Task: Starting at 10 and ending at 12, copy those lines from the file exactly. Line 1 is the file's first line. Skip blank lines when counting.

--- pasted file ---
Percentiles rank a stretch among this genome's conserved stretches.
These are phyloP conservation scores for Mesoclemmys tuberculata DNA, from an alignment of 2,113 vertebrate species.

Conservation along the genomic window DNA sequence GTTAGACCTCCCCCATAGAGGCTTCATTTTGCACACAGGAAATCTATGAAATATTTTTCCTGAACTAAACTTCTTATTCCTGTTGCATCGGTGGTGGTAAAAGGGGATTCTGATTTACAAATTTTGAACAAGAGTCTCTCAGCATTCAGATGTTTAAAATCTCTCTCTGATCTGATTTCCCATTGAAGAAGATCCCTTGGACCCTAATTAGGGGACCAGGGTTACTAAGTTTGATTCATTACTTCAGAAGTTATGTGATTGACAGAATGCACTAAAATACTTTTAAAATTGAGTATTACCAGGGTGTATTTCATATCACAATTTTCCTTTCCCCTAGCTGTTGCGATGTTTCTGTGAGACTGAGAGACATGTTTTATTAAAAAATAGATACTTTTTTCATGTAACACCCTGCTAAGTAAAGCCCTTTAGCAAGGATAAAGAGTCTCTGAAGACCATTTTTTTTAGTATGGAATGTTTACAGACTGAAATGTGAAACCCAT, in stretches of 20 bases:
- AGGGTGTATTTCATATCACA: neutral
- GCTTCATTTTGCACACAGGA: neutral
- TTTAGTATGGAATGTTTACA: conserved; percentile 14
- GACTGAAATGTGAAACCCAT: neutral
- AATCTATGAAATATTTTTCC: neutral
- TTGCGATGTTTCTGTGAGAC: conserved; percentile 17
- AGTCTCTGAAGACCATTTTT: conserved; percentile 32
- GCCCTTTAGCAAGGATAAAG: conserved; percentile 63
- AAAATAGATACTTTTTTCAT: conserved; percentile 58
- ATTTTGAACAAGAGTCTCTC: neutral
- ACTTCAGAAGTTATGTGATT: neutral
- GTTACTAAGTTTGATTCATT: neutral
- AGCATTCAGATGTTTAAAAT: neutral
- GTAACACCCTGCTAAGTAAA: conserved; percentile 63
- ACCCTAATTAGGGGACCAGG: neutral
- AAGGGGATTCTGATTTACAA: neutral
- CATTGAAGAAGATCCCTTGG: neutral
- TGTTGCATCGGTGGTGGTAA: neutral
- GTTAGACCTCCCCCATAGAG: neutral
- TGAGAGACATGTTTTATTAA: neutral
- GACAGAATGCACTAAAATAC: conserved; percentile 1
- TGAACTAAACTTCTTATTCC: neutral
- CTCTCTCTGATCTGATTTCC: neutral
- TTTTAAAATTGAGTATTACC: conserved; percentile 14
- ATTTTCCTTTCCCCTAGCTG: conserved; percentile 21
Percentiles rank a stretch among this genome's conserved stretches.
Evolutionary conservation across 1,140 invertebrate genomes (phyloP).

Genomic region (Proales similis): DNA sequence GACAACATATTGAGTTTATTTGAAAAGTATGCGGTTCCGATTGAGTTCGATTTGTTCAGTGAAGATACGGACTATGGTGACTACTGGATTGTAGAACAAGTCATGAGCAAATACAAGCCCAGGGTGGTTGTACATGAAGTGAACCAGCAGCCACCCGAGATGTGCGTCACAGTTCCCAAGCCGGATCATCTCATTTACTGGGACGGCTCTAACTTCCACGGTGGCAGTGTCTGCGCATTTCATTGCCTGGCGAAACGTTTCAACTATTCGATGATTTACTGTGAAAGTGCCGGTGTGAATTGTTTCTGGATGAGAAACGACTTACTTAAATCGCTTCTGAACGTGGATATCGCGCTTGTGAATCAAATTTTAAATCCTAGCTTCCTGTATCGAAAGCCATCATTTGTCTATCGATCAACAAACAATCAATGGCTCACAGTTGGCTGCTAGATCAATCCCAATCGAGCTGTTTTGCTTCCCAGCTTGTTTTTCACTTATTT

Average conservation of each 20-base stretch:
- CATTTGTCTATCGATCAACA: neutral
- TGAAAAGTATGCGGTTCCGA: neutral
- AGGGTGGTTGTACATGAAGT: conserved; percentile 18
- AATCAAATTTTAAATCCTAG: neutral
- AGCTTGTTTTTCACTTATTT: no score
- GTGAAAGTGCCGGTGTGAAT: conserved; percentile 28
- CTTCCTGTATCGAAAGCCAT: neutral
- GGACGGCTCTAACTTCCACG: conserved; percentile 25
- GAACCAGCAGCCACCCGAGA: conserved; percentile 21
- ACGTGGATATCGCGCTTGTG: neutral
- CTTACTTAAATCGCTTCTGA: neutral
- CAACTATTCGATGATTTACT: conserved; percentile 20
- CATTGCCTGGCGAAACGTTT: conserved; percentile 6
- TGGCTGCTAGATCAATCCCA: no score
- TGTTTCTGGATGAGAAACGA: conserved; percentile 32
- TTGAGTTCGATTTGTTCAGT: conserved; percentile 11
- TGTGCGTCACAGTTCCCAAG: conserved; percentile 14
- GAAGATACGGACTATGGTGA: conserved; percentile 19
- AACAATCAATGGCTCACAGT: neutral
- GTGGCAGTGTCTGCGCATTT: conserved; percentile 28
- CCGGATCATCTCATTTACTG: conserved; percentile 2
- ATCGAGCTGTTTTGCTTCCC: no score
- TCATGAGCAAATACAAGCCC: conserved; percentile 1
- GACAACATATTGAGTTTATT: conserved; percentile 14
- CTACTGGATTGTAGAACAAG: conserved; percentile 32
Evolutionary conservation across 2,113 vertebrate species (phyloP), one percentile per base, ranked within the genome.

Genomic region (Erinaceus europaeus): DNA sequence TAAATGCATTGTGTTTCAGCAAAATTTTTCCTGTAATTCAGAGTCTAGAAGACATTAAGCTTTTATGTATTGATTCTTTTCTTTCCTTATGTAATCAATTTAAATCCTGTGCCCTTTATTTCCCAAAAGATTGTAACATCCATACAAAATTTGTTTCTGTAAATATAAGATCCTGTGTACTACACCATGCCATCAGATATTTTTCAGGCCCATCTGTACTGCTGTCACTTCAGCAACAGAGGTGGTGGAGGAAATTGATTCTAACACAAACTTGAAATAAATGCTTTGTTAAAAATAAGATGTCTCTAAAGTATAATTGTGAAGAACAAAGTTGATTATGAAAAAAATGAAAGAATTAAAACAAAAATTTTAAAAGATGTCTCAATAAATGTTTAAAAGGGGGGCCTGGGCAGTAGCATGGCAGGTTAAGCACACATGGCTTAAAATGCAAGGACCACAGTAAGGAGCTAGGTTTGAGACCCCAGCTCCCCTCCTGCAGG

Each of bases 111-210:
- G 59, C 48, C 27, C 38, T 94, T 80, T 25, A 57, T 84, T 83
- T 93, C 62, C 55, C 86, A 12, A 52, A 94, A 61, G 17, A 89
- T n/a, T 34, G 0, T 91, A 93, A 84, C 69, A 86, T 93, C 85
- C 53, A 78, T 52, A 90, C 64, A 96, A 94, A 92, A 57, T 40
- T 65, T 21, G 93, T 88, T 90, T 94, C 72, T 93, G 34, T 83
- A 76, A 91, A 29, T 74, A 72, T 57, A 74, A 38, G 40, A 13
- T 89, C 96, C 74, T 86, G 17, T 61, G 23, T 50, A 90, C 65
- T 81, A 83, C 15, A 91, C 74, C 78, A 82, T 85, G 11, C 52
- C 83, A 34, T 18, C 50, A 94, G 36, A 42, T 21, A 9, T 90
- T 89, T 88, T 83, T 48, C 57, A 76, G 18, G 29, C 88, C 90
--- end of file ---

- AGTCTCTGAAGACCATTTTT: conserved; percentile 32
- GCCCTTTAGCAAGGATAAAG: conserved; percentile 63
- AAAATAGATACTTTTTTCAT: conserved; percentile 58